There are often times while gathering insights that it is important to reach out to consumers directly to learn their actual thoughts and provide answers in their own words. It helps us learn about their experiences, behaviors, expectations, and perceptions – all of which can have a profound effect on the way we approach the marketplace. Sometimes these consumers will be in a hurry and not end up giving us the best quality data. Sometimes, though, even with the best intentions and the most careful thought, their answers will not be factual. Why is this?
The easiest answer is that people are human, and naturally prone to making mistakes, but there is actually a more precise and helpful answer. Since the 1980s, there has been a significant amount of research on the nature of human memory that reveals insight that directs us as market researchers and practitioners.
For many kinds of memory, especially in the memory of events (episodic memory), our remembrance is actively constructed from raw materials as we try to remember, not pulled directly from some mental form of neural cold storage.1 This effect can sometimes render our accounts to be inaccurate.
When We’re Missing a Brick
Often when we’re trying to remember something, and our mind begins its reconstruction process, we end up missing an element of the story – a brick in the building of memory. This doesn’t mean that we’re ‘not playing with a full deck’, it just means that some items just fade beyond our ability to recall. So what does the brain do? It seems to want to fill in the gaps in the best manner it can in order to be consistent with current beliefs and with the other facts that could be recalled.2 For example, in one experiment, children were read a story and then asked to recall the story back to the researcher. They found that the children tended to alter the story to be more logical in its flow than the original story they were told.3
We see this again in the work of Tuckey and Brewer (2003).4 In their experiment, they exposed subjects to details of a robbery, and then did interviews 12 weeks later to see what they remembered. Information that was consistent with their typical view of how robberies are performed remained, but information that was inconsistent with their preconceived views of robberies faded much more quickly, unless it was just weird enough to stick out. We are not able to differentiate between true fact and our blurred memory fragments.
Is it possible that a qualitative subject could step you through a story of a personal experience with passion, confidence, and good intent, and that it could still be disconnected from historical fact or even what point of view they were experiencing the day before? It is.
Seeing the past through glasses
One researcher in the field of memory describes an experience of talking to a mother who she knew from firsthand knowledge was a prodigious smoker years ago, but had also quit smoking some time ago. When asking about her previous smoking habit, the subject made it clear that she had never smoked, because she loves her children, and knows that that would have harmed them.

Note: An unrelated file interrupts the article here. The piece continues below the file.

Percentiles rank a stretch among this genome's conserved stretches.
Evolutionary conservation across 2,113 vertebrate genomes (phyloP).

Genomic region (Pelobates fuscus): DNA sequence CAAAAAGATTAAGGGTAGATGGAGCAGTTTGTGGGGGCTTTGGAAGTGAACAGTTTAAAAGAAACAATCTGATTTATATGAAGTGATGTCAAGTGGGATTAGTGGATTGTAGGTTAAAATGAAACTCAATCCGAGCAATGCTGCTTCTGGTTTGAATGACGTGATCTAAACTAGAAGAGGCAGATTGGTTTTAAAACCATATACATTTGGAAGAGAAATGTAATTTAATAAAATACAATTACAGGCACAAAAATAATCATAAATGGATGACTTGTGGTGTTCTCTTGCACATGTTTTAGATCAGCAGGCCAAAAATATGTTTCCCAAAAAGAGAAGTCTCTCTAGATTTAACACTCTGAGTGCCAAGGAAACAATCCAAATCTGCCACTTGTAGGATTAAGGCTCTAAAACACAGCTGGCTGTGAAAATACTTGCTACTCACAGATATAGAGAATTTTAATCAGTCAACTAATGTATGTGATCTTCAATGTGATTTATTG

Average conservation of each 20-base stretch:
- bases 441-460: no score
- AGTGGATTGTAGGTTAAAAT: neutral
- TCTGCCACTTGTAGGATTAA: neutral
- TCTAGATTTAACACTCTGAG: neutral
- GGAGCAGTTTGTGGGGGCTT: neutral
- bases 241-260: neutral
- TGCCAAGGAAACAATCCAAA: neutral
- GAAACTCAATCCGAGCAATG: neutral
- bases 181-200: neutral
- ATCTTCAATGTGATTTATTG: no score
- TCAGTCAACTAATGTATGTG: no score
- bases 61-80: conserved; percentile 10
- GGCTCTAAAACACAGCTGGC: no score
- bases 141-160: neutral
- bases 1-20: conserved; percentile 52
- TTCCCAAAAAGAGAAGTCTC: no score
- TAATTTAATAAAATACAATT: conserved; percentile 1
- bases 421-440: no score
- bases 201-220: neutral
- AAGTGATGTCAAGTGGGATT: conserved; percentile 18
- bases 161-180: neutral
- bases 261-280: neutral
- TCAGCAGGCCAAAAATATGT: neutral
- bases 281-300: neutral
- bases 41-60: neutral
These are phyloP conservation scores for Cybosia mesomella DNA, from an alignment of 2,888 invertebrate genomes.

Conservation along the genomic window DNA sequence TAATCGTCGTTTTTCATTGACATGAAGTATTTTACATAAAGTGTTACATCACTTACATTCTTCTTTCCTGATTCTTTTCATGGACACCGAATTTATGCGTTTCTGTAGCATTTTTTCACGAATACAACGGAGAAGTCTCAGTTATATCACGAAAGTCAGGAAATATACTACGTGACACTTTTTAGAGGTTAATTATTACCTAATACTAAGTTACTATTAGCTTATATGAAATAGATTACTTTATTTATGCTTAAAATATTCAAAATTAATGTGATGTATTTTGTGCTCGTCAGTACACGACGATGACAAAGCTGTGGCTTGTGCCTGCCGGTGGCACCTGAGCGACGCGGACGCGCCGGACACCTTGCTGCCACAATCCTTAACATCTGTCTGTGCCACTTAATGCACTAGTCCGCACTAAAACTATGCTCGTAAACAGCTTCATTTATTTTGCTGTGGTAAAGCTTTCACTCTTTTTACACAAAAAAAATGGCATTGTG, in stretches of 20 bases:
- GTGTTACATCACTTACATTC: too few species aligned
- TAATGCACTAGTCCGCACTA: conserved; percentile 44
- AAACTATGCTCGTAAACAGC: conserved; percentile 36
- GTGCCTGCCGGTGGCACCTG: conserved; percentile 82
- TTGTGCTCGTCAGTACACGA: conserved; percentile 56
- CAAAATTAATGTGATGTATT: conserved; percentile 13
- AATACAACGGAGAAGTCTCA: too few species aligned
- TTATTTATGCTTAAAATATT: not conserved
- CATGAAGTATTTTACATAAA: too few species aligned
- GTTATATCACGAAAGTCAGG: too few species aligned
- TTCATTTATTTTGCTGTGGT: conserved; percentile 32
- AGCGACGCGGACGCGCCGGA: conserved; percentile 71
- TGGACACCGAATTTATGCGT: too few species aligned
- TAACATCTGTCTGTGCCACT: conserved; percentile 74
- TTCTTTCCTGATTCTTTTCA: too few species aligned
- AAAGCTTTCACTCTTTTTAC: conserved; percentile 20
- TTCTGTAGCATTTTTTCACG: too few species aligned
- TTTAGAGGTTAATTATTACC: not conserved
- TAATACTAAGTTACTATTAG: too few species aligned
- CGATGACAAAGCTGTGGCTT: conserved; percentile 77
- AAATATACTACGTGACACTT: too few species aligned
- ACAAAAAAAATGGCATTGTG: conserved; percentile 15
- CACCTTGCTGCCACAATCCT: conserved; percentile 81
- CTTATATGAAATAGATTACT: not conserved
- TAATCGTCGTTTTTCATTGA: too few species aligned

What in the world is going on here? In a way related to our proclivity to fill in gaps using elements consistent with our beliefs and the facts we do remember, it seems that we also reconstruct memories based on our current worldview, even if that view was different when the memories were made. As Forr and Dove (2016) note, “today shapes yesterday”.5 What is true about history seems to be true in psychology as well.
Putting it together
As consumer researchers, we often assume our clients are providing factual information, unless they tell us otherwise. However, in truth, it seems that their memories act closer to a Wikipedia page than a hard drive.6 The content we are trying to reach is modified and updated, both by them, and by others interacting with them – including the researcher seeking to understand.7
- This idea began in the research of Bartlett in the UK back in the 1930s already. (Bartlett FC. Remembering. Cambridge, UK: Cambridge University Press; 1932). Although not generally accepted at the time, the latest research firmly supports his prophetic conclusions.
- Nalbantian, edited by Suzanne; Matthews,, Paul M., McClelland, James L. (2010). The memory process : neuroscientific and humanistic perspectives. Cambridge, Mass.: MIT Press
- Tuckey, Michelle Rae, and Neil Brewer. "How Schemas Affect Eyewitness Memory Over Repeated Retrieval Attempts." Applied Cognitive Psychology 17.7 (2003): 785-800. Biological Sciences. Web. 15 Mar. 2012.
- Forr, J. & Dove, D. Our malleable memories. Quirks Marketing Research Review, July 2016.